US 3187314 A
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June 1, 1965 5 DE NEERGAARD 3,187,314
ELECTROMAGNETIC RESOLVER Filed Sept. 1, 1959 2 SheetsSheet 1 IN VEN TOR.
June 1, 1965 Filed Sept. 1, 1959 E. DE NEERGAARD 3,187,314
ELECTROMAGNETIC RESOLVER 2 Sheets-Sheet 2 INVENTOR.
United States Patent ELECTROMAGNETIC RESOLVER Leif Eric de Neergaard, deceased, late of Chicago, 111., by
The Northern Trust Company, executor, Chicago, Ill
assignor to Frederic W. Olmstead, Washington, TLC,
Hans W. Trechsel, Madison, Wis, Der-yeti A. Gerard,
Minneapolis, Minn and Norman S. Parker, Evanston,
Ill., as trustees Filed Sept. 1, 1959, er. No. 837,478 9 Claims. (Cl. Mil-174.1)
This invention is directed to a new and improved form of electric resolver.
One object of the present invention is a simple and efficient electric resolver which accurately transmits the angular position of a rotatable member into a corresponding electrical degree phase displacement in a cyclic signal.
Another object is a simple and efiicient electric resolver which does not require the use of slip-rings and brushes in the generation of a cyclic signal.
Another object is a simple electrical resolver which may be efficiently used with extremely delicate measuring equipment for translating movement of an indicating member into a corresponding phase displacement in a cyclic signal.
Another object is an electromagnetic resolver structure for transmitting variable phase signals and which may be easily reset to a zero phase displacement reading and at any desired rotative position of a rotatable member.
Another object is an electromagnetic resolver which may be efi'iciently used in extremely small and delicate measuring environments.
Another object is an electrical resolver wherein the angular movement of a plurality of members may be translated in phase change in a plurality of electrical signals.
Other objects will appear from a reading of the speci fication and claims which follow.
Referring generally now to the drawings:
FIGURE 1 is a diagrammatic view of the present invention;
FIGURE 2 is a plan view of one of the elements utilized in the invention illustrated in FIGURE 1 and looking in the direction of the arrows 22 of FIGURE 1;
FIGURE 3 is a partial perspective view of a further form of the invention; and
FIGURE 4 is a section taken along line 4-4 of FIGURE 3.
Like elements are illustrated by like characters throughout the specification and drawings.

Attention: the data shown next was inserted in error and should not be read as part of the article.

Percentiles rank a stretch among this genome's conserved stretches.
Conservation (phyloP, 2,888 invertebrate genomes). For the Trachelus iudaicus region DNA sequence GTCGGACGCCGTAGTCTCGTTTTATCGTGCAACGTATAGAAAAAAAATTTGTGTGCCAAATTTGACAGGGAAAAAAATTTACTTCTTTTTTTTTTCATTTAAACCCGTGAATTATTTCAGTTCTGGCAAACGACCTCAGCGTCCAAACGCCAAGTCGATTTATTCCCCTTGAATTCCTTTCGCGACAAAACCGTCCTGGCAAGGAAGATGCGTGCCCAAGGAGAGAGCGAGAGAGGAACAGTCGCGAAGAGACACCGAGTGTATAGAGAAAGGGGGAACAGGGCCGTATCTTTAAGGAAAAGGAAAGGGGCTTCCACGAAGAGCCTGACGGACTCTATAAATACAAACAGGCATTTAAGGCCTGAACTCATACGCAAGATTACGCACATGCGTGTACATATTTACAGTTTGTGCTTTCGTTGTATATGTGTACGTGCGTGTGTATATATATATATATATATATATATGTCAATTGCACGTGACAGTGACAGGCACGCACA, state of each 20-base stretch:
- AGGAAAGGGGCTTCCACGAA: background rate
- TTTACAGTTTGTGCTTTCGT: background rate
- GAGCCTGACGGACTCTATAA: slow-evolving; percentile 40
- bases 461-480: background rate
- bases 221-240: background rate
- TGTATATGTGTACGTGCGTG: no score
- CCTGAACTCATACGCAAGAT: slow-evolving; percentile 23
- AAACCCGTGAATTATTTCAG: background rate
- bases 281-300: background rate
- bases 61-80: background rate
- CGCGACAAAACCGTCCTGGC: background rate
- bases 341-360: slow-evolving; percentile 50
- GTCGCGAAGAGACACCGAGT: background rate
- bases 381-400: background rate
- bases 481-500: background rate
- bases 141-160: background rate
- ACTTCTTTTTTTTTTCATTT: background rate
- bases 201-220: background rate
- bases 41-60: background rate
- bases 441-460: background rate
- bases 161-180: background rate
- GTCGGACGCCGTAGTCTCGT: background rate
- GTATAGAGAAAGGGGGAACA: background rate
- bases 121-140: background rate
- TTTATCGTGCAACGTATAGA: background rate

Referring now to the drawings and in the first instance to FIGURE 1, any suitable measuring device ltl is shown which has an output shaft 12. The measuring device 10 should be taken as representative of a volt meter, thermocouple, pressure gauge or other instrument which is capable of indicating the magnitude of a quantity or quality in terms of degrees of angular rotation of the shaft 12. It should be understood that the measuring device 10 in and of itself forms no part of the present invention and it is shown in the drawings only for purposes of enabling a better understanding of the present invention. Shown generally at 14 is any suitable indicating instrument which is phase sensitive and is adapted to give a reading of the magnitude of the physical quantity or quality measured by the device 10. It may have a dial calibrated in units of the quantity or quality measured.
In accordance with the present invention, an induction coil assembly 16 is positioned around the upper end of the shaft 12. The induction coil assembly 16 includes an outer shell assembly 18 which is generally cylindrical in form and which terminates at its upper end in 'a flux lip 20. Positioned centrally of the shell 18 is an upstanding tube or member 22 which in the form shown,
EJ817514 Patented June 1, 1965 is unitary with the outer shell 18. The upstanding portion 22 is. shown in bearing relation to theshaft 12 and terminates at its upper end in a circular lip 24 which may be concentric with the axis of the shaft and spaced a slight amount from the circular lip Ztl. An induction coil 26 is disposed about the upstanding portion 22 and includes leads 28 and 30 leading to the indicating instrument 14. The magnetic loop formed by the shell 18 and upstanding portion 22 may be formed of Mumetal, Silicon Steel or other well known material having relatively high permeabilities to low flux densities. Materials for this purpose are well known to the art and it is not thought necessary to describe them in detail. The upper end of the shaft 12 carries a magnetic storage member 32 which may be in the form of a disc which may be cemented or otherwise secured to the uppermost end of the shaft 12. It is preferably so positioned that it is concentric with and overlies the gap 34 between the lips 20 and 24. It is spaced at very slight clearance distance away from the upper ends of these lips. 7